Ladies, this is a game changer. A life changer. I’m talking about the menstrual cup. These things are Amazing with a capital A! I honestly can’t rave about it enough, except to say that the cup almost makes me look forward to my period and that’s really saying something.
If you thought tampons were great, you’re going to laugh at how horrid they seem after trying the cup.
So what are they? Well, a menstrual cup is a small cup like vesicle that gets inserted into the vagina during menstruation in order to collect the menstrual flow. The vast majority of cups are made from medical grade silicone. Unlike a tampon, which is worn high in the vagina, the cup is worn low in the vagina and is soft and pliable so it creates a seal with your body to ensure no leaks happen. The cup get folded for insertion and then opens up once it is inside the vagina. To remove, simply pinch the bottom to break the seal and remove. After emptying the cup, simply rinse in COLD water and re-insert, you can wash it with a mild soap and some warm water after the initial cold water rinse if desired. Between cycles, you can sanitize your cup by boiling it in some water for a few minutes, giving it a rubbing alcohol bath or washing it thoroughly with warm water and a mild soap.
Now let me just say that there is a bit of a learning curve when it comes to using a menstrual cup, so you should expect to wear a liner or pad in addition to your cup for a cycle or 2 before you master the hang of it.
Even though menstrual cups have been around for a looong time, they are only recently becoming more mainstream. There are many brands of menstrual cups available on the market today. In my experience the ones that are the easiest to access in the United States are: Diva cup, Lunette cup and Sckoon cup. After doing a bunch of research, reading tons of reviews and watching a whole load of youtube videos, I decided to purchase the Lunette cup in model 2, however right after I did so, the Sckoon cup came onto the market and it was just really appealing so I went ahead and got one of those in a size 2 also.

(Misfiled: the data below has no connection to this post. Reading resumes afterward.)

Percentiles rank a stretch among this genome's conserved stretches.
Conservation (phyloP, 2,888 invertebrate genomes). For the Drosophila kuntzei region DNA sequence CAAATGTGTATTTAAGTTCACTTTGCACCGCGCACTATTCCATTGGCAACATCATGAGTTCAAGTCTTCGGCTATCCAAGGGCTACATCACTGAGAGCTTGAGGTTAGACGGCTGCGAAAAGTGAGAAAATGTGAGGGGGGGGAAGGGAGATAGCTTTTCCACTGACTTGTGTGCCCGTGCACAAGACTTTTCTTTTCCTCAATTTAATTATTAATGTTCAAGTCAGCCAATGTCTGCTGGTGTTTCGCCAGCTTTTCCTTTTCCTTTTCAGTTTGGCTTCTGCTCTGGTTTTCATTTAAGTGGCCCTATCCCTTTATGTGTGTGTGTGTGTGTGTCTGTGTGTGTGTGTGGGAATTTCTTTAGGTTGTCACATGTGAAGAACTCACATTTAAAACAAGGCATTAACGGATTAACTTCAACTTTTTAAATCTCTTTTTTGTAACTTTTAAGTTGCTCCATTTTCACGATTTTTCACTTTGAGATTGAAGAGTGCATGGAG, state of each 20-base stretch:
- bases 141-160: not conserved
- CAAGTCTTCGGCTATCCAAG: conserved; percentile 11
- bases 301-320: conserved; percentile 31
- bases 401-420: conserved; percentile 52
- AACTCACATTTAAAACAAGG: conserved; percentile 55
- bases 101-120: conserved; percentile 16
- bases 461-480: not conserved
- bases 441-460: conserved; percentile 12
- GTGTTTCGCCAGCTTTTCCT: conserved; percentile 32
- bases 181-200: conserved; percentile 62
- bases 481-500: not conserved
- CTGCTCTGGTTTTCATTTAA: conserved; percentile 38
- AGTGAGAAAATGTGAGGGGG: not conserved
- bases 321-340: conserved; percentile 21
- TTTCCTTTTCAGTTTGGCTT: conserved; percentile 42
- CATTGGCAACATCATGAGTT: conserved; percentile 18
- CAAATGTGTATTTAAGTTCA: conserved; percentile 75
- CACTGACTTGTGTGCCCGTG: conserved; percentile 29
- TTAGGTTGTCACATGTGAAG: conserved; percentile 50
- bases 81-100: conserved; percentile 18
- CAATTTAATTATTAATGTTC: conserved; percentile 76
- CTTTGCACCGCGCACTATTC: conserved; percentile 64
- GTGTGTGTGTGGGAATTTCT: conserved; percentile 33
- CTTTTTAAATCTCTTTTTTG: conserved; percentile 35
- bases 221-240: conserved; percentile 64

I really wanted to love the Lunette cup, it was so easy to use and the silicone wasn’t too soft, which made inserting it a breeze, the tab wasn’t hollow (a must for me), but it did poke me a bit so I ended up trimming it. However, I kept having leak issues. No matter what I did or how I inserted it, the thing would leak but when I went to remove it there was hardly anything in it. Now, this is not a testament to the cup, because it really is an awesome cup. It just simply didn’t work with my body. During menstruation my cervix drops fairly low and sits inside the cup, leaving little room for the blood to collect. So feeling disappointed but determined I tried the Sckoon cup and voila! Success!! The Sckoon cup in shorter and has a wider base which allows my cervix to sit inside the cup, while still leaving plenty of room for collection. The Sckoon cup is softer than the Lunette, and the tab is really flexible and soft, so I found I didn’t need to trim it at all. The softness of the Sckoon makes it a bit more difficult for me to get it to pop open after insertion, but I’ve figured out a method that works just fine. Basically I use the punch down fold to insert the cup, then I wiggle it around a bunch while pinching the bottom to get to open up, finally I run my finger around the perimeter to ensure that my pesky cervix is actually inside the cup. It’s a bit hard to explain in writing, so I highly recommend the channel, MenstrualCupInfo on youtube to learn more about all the cups out there and to help you get an idea about what may work best for you (but of course I’m always happy to answer any questions you may have as well).
Use of menstrual cups is not associated with Toxic Shock Syndrome (TSS) (ahem, TAMPONS)
Menstrual cups are reusable and some brands can last 10 years, hellooooo savings!
They are super comfortable, since they don’t absorb your vaginal moisture along with your flow (dammit, TAMPONS)
In some cases they reduce cramps and leave you with a lighter period, score!
They can go 12 hours before needing to be emptied (of course on heavy days they may need to be emptied more frequently)
No gross smell (stupid PADS)
Can be worn swimming, running, sleeping, jumping and generally any other activity you can think of EXCEPT during intercourse.
Won’t leave behind icky cotton fibers in your vagina (die TAMPONS die)
Most come in 2 sizes (before children and after children) to ensure the perfect fit
There is a learning curve – unlike tampons or pads, a cup takes a bit longer to get the hang of and in some cases you may need to try several different brands before you find one that works best for you.
They have more of an upfront cost ranging anywhere from $20-$40 per cup- but since they’re reusable, they actually save you money in the long run. AND many companies will refund your money or send you a different size if one isn’t working for you. So really it’s a risk free investment.
Emptying your cup in a public restroom takes a little forethought, but it’s really not that complicated. All it involves it bringing a water bottle with you or a cleansing wipe, but really since they can be worn for so long, you can usually plan your day accordingly without ever having to empty it in public.
So there you have it. Try a cup and thank me later.